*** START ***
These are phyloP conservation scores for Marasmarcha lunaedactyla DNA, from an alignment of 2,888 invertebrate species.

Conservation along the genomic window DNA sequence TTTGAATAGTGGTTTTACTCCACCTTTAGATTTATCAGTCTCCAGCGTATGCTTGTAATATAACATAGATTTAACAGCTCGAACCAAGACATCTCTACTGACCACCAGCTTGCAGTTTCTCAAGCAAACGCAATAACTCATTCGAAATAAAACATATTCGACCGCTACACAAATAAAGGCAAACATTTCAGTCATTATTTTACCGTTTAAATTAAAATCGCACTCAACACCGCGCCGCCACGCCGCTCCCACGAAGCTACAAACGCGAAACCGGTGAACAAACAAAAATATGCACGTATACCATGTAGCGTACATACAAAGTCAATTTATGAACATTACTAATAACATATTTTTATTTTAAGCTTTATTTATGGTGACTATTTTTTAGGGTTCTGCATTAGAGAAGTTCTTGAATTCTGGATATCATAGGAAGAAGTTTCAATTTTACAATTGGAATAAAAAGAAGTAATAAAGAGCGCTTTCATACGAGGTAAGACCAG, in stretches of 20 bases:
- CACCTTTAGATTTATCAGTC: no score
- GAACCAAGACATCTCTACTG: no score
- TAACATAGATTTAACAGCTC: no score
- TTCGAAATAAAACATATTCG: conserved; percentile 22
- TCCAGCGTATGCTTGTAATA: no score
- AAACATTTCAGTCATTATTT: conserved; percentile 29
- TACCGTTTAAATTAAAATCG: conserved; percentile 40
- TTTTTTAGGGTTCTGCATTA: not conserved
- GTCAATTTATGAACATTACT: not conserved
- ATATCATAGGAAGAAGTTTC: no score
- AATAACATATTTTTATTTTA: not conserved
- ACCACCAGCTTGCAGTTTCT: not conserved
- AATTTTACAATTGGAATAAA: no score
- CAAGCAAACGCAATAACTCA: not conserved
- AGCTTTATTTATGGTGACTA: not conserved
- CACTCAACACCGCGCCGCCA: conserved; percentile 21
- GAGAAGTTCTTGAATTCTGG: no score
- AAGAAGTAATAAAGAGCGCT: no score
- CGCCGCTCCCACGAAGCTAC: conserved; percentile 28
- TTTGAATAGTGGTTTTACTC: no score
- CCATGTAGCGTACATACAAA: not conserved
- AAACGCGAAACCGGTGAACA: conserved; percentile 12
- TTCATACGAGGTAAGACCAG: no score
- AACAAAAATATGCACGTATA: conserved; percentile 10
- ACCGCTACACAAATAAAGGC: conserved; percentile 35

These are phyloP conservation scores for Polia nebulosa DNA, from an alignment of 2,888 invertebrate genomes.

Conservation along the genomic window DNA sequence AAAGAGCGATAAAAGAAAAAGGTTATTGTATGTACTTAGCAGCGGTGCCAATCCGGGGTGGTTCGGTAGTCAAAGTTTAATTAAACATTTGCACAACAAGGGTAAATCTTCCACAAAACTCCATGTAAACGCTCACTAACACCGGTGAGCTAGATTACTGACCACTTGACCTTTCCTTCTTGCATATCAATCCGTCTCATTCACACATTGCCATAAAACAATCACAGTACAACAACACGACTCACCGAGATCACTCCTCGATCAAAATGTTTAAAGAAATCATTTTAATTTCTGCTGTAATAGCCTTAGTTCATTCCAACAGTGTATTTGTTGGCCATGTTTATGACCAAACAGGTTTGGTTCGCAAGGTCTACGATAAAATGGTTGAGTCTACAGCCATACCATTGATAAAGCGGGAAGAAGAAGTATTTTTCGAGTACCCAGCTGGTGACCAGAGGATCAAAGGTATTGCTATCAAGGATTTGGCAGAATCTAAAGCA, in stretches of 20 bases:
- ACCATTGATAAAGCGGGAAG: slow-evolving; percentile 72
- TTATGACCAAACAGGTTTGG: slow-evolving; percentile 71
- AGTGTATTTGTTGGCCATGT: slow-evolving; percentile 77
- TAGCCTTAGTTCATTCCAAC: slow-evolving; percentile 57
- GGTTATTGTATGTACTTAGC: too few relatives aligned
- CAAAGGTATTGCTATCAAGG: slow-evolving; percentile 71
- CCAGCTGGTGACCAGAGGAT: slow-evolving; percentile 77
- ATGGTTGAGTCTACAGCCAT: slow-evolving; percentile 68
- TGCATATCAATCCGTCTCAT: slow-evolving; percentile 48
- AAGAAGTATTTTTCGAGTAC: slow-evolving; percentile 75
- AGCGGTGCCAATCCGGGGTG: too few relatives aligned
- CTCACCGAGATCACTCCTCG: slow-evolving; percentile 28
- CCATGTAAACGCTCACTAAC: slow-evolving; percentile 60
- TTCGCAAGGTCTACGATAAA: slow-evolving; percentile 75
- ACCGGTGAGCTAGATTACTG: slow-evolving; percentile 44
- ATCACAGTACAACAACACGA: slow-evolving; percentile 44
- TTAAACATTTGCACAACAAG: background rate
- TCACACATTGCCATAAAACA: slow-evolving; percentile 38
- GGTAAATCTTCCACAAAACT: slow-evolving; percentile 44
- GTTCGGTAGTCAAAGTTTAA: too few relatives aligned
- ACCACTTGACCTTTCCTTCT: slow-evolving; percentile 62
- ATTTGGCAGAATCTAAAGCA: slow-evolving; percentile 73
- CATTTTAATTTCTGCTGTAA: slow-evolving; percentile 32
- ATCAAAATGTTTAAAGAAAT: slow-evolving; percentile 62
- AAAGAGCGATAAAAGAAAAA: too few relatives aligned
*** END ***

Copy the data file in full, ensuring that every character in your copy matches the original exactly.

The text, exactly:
These are phyloP conservation scores for Marasmarcha lunaedactyla DNA, from an alignment of 2,888 invertebrate species.

Conservation along the genomic window DNA sequence TTTGAATAGTGGTTTTACTCCACCTTTAGATTTATCAGTCTCCAGCGTATGCTTGTAATATAACATAGATTTAACAGCTCGAACCAAGACATCTCTACTGACCACCAGCTTGCAGTTTCTCAAGCAAACGCAATAACTCATTCGAAATAAAACATATTCGACCGCTACACAAATAAAGGCAAACATTTCAGTCATTATTTTACCGTTTAAATTAAAATCGCACTCAACACCGCGCCGCCACGCCGCTCCCACGAAGCTACAAACGCGAAACCGGTGAACAAACAAAAATATGCACGTATACCATGTAGCGTACATACAAAGTCAATTTATGAACATTACTAATAACATATTTTTATTTTAAGCTTTATTTATGGTGACTATTTTTTAGGGTTCTGCATTAGAGAAGTTCTTGAATTCTGGATATCATAGGAAGAAGTTTCAATTTTACAATTGGAATAAAAAGAAGTAATAAAGAGCGCTTTCATACGAGGTAAGACCAG, in stretches of 20 bases:
- CACCTTTAGATTTATCAGTC: no score
- GAACCAAGACATCTCTACTG: no score
- TAACATAGATTTAACAGCTC: no score
- TTCGAAATAAAACATATTCG: conserved; percentile 22
- TCCAGCGTATGCTTGTAATA: no score
- AAACATTTCAGTCATTATTT: conserved; percentile 29
- TACCGTTTAAATTAAAATCG: conserved; percentile 40
- TTTTTTAGGGTTCTGCATTA: not conserved
- GTCAATTTATGAACATTACT: not conserved
- ATATCATAGGAAGAAGTTTC: no score
- AATAACATATTTTTATTTTA: not conserved
- ACCACCAGCTTGCAGTTTCT: not conserved
- AATTTTACAATTGGAATAAA: no score
- CAAGCAAACGCAATAACTCA: not conserved
- AGCTTTATTTATGGTGACTA: not conserved
- CACTCAACACCGCGCCGCCA: conserved; percentile 21
- GAGAAGTTCTTGAATTCTGG: no score
- AAGAAGTAATAAAGAGCGCT: no score
- CGCCGCTCCCACGAAGCTAC: conserved; percentile 28
- TTTGAATAGTGGTTTTACTC: no score
- CCATGTAGCGTACATACAAA: not conserved
- AAACGCGAAACCGGTGAACA: conserved; percentile 12
- TTCATACGAGGTAAGACCAG: no score
- AACAAAAATATGCACGTATA: conserved; percentile 10
- ACCGCTACACAAATAAAGGC: conserved; percentile 35

These are phyloP conservation scores for Polia nebulosa DNA, from an alignment of 2,888 invertebrate genomes.

Conservation along the genomic window DNA sequence AAAGAGCGATAAAAGAAAAAGGTTATTGTATGTACTTAGCAGCGGTGCCAATCCGGGGTGGTTCGGTAGTCAAAGTTTAATTAAACATTTGCACAACAAGGGTAAATCTTCCACAAAACTCCATGTAAACGCTCACTAACACCGGTGAGCTAGATTACTGACCACTTGACCTTTCCTTCTTGCATATCAATCCGTCTCATTCACACATTGCCATAAAACAATCACAGTACAACAACACGACTCACCGAGATCACTCCTCGATCAAAATGTTTAAAGAAATCATTTTAATTTCTGCTGTAATAGCCTTAGTTCATTCCAACAGTGTATTTGTTGGCCATGTTTATGACCAAACAGGTTTGGTTCGCAAGGTCTACGATAAAATGGTTGAGTCTACAGCCATACCATTGATAAAGCGGGAAGAAGAAGTATTTTTCGAGTACCCAGCTGGTGACCAGAGGATCAAAGGTATTGCTATCAAGGATTTGGCAGAATCTAAAGCA, in stretches of 20 bases:
- ACCATTGATAAAGCGGGAAG: slow-evolving; percentile 72
- TTATGACCAAACAGGTTTGG: slow-evolving; percentile 71
- AGTGTATTTGTTGGCCATGT: slow-evolving; percentile 77
- TAGCCTTAGTTCATTCCAAC: slow-evolving; percentile 57
- GGTTATTGTATGTACTTAGC: too few relatives aligned
- CAAAGGTATTGCTATCAAGG: slow-evolving; percentile 71
- CCAGCTGGTGACCAGAGGAT: slow-evolving; percentile 77
- ATGGTTGAGTCTACAGCCAT: slow-evolving; percentile 68
- TGCATATCAATCCGTCTCAT: slow-evolving; percentile 48
- AAGAAGTATTTTTCGAGTAC: slow-evolving; percentile 75
- AGCGGTGCCAATCCGGGGTG: too few relatives aligned
- CTCACCGAGATCACTCCTCG: slow-evolving; percentile 28
- CCATGTAAACGCTCACTAAC: slow-evolving; percentile 60
- TTCGCAAGGTCTACGATAAA: slow-evolving; percentile 75
- ACCGGTGAGCTAGATTACTG: slow-evolving; percentile 44
- ATCACAGTACAACAACACGA: slow-evolving; percentile 44
- TTAAACATTTGCACAACAAG: background rate
- TCACACATTGCCATAAAACA: slow-evolving; percentile 38
- GGTAAATCTTCCACAAAACT: slow-evolving; percentile 44
- GTTCGGTAGTCAAAGTTTAA: too few relatives aligned
- ACCACTTGACCTTTCCTTCT: slow-evolving; percentile 62
- ATTTGGCAGAATCTAAAGCA: slow-evolving; percentile 73
- CATTTTAATTTCTGCTGTAA: slow-evolving; percentile 32
- ATCAAAATGTTTAAAGAAAT: slow-evolving; percentile 62
- AAAGAGCGATAAAAGAAAAA: too few relatives aligned